Interaction between learned and naturally selected features in the design of killer whale calls and their functions


  • Harald Yurk JASCO Applied Sciences & Coastal Ocean Research Initiative


All cetaceans, and particularly all dolphins, rely heavily on acoustic signalling to survive and reproduce. The killer whale or orca is the largest dolphin and occurs in all ocean basins. Killer whales produce stereotyped calls with complex temporal and frequency structure that allow spectrographic distinction into different call components. Call components differ in directionality and attenuation and may be used to synchronize travelling and foraging behaviours by allowing recognition of whales at great distances and identification of the direction of approaching and moving senders. Killer whale communities or populations that avoid social contact may still occupy the same areas (sympatry).  Members of these populations are distinguishable by ecological and social differences such as are prey preferences (fish versus mammals) and social behaviours. Mutually unintelligible call repertoires seemingly are drivers for social segregation. Calls appear to be learned traits transmitted from parent generation to offspring generation in stable matrilineal groups which form the basis of all well studied populations. This preference for social learning is the basis for stable long lasting vocal traditions or dialects and may also influence other stable behaviours such as prey preferences. The stability of dialects can be traced through the observation of acoustic divergence among groups: high dialect similarity among socializing and closely related groups diminishes with social and genetic distance leading to diverse and discrete call dialects among interbreeding clans and among non socializing, non-interbreeding communities. This pattern of selective social learning appears to be the root cause for distinct dialects which allows mate selection to avoid inbreeding and fosters cooperation among clan and community members while it also maintains social segregation and genetic isolation between non-cooperating mammal eating and fish eating populations. It is possible that call structure design together with call dialects allow killer whales to be highly efficient foragers living in tight knit genetically viable social communities at higher densities in a given area than would be possible without ecological segregation.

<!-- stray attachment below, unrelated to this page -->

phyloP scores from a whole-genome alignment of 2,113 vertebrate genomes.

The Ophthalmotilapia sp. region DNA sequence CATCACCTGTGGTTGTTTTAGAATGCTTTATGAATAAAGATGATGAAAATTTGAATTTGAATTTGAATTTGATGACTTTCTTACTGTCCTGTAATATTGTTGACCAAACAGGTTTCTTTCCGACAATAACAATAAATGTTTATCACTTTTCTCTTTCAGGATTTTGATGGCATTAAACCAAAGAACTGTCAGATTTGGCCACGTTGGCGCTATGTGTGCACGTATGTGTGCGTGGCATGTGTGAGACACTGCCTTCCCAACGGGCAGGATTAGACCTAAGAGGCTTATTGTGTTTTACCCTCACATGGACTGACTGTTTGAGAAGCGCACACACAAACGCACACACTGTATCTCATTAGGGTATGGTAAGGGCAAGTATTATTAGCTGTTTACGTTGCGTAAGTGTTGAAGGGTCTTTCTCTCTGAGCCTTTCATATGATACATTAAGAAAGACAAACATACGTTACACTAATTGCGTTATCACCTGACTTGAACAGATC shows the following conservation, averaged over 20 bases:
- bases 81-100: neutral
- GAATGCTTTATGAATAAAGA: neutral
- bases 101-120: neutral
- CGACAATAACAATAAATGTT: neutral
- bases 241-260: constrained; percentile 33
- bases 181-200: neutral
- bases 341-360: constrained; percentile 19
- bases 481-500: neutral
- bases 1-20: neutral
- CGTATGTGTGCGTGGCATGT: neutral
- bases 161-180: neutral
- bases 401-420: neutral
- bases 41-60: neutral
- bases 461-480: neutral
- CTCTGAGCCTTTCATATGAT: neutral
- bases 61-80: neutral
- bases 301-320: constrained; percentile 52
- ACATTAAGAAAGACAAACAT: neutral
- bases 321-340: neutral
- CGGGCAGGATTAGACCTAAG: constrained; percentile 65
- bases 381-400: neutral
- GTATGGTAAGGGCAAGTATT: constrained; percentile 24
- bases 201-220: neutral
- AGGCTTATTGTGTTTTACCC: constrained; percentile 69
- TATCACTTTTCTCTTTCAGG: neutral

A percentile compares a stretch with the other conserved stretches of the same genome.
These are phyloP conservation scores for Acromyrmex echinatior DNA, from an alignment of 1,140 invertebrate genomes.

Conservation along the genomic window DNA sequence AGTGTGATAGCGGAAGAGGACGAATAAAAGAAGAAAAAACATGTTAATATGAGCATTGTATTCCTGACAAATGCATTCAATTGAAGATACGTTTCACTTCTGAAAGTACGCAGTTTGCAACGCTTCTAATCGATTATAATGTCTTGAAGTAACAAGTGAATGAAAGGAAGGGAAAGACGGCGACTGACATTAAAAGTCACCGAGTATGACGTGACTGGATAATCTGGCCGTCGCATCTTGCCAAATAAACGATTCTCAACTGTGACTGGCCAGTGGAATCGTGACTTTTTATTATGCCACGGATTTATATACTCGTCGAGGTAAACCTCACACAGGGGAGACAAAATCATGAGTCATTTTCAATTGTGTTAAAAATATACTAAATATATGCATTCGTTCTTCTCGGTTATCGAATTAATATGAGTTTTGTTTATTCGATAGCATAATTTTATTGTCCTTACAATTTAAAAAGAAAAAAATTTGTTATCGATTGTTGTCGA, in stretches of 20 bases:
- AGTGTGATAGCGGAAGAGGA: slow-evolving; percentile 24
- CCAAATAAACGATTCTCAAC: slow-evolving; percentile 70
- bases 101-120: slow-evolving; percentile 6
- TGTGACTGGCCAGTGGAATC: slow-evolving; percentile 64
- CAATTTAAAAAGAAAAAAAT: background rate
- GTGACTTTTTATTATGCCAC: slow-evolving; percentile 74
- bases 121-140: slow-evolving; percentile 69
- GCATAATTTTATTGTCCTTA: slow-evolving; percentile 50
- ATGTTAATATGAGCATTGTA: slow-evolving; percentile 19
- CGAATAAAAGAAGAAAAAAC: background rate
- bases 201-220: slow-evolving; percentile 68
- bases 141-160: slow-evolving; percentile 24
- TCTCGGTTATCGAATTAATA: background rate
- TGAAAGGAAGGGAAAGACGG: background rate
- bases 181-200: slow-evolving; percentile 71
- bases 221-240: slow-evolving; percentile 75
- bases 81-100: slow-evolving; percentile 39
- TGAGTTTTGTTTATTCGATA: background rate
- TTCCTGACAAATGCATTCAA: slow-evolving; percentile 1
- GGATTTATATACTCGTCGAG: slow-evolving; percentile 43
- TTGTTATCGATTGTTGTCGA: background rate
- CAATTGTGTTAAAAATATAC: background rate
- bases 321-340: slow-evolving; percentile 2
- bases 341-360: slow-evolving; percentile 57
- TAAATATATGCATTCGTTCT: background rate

Author Biography

Harald Yurk, JASCO Applied Sciences & Coastal Ocean Research Initiative

Behavioural Ecologist and Senior Bioacoustician



How to Cite

Yurk H. Interaction between learned and naturally selected features in the design of killer whale calls and their functions. Canadian Acoustics [Internet]. 2016 Aug. 18 [cited 2021 Dec. 5];44(3). Available from:



Proceedings of the Acoustics Week in Canada